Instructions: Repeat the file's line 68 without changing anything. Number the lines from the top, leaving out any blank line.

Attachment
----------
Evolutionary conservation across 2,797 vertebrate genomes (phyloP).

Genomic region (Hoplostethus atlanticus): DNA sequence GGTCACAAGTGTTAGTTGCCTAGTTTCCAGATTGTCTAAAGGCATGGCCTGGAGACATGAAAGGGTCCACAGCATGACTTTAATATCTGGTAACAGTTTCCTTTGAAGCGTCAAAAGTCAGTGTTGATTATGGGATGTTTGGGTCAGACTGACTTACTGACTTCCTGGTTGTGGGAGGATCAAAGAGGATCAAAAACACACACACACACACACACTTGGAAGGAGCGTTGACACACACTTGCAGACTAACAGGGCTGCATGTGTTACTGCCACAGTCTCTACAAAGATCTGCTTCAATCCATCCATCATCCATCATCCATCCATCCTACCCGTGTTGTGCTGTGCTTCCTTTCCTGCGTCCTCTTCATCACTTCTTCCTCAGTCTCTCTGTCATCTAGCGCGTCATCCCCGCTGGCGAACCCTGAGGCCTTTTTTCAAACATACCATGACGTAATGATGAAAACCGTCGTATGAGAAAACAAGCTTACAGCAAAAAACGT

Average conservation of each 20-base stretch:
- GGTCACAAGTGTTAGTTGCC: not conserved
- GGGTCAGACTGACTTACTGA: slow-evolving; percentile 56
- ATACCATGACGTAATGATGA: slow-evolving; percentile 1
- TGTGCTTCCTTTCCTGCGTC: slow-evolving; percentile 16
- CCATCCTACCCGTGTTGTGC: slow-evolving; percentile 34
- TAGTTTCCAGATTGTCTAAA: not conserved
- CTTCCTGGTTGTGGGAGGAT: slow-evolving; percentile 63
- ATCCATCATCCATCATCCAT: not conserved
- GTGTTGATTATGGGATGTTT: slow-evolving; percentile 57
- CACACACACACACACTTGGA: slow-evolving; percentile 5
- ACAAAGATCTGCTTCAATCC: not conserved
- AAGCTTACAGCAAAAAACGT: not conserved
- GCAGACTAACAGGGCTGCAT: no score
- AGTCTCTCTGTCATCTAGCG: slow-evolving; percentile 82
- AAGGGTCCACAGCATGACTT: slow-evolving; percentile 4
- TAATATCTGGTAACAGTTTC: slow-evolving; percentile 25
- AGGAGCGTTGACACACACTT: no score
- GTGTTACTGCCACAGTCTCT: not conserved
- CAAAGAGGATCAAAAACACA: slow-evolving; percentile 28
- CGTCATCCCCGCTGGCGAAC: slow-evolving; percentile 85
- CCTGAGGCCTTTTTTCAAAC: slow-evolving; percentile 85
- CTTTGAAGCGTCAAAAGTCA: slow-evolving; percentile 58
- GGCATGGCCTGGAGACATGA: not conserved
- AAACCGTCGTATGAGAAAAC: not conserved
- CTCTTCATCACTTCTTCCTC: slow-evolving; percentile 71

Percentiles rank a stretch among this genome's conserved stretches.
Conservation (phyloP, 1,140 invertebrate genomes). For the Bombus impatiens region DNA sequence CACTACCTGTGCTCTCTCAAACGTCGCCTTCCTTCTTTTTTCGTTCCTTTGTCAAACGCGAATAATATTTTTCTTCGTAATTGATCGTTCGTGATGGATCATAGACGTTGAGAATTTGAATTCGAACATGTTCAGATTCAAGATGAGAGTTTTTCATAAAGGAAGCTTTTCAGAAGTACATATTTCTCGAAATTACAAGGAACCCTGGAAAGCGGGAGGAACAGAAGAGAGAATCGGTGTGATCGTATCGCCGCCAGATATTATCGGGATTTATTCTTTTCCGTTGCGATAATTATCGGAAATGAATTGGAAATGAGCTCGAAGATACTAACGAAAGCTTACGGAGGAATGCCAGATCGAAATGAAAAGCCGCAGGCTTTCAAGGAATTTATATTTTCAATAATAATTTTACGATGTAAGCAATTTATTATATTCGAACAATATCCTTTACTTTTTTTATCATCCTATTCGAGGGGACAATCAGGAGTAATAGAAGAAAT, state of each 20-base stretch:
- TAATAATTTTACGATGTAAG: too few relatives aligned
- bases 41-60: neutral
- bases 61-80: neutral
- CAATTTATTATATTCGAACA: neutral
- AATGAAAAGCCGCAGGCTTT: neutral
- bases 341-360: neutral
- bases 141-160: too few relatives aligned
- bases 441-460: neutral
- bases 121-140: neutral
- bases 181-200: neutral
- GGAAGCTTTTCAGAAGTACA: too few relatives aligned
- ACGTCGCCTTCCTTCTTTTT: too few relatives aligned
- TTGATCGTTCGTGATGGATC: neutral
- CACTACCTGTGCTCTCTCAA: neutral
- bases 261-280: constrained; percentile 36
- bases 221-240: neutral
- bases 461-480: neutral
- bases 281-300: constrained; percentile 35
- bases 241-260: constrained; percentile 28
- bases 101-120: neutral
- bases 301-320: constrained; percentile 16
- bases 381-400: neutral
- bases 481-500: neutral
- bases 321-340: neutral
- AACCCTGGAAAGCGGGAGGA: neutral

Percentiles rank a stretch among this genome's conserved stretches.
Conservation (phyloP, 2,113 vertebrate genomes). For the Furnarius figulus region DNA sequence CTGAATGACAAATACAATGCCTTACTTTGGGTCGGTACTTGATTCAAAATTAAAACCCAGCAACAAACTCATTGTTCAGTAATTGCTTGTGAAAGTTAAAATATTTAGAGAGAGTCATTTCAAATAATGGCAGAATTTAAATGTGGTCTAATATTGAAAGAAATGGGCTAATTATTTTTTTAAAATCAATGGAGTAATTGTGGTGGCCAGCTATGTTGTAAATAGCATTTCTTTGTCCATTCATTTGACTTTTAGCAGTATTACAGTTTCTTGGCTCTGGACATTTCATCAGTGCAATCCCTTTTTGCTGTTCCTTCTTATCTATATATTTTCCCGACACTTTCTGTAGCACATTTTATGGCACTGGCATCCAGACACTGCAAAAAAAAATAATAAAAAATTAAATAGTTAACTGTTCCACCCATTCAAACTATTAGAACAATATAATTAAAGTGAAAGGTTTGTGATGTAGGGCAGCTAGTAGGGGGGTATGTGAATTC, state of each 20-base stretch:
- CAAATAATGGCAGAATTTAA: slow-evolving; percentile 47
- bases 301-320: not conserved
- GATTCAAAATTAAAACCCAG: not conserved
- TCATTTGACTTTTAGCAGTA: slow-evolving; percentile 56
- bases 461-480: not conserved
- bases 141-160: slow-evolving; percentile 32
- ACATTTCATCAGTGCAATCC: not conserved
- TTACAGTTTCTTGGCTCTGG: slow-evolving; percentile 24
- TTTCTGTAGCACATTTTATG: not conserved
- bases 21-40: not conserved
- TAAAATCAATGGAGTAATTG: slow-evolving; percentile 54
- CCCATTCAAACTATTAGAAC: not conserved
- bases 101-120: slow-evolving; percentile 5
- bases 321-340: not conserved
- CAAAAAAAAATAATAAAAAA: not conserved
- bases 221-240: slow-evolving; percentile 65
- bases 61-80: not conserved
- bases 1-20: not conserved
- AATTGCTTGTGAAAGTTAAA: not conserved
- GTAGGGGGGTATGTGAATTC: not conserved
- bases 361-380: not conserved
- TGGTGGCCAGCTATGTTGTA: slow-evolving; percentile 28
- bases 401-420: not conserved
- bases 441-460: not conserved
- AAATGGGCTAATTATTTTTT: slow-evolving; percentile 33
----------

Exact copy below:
- TAAAATCAATGGAGTAATTG: slow-evolving; percentile 54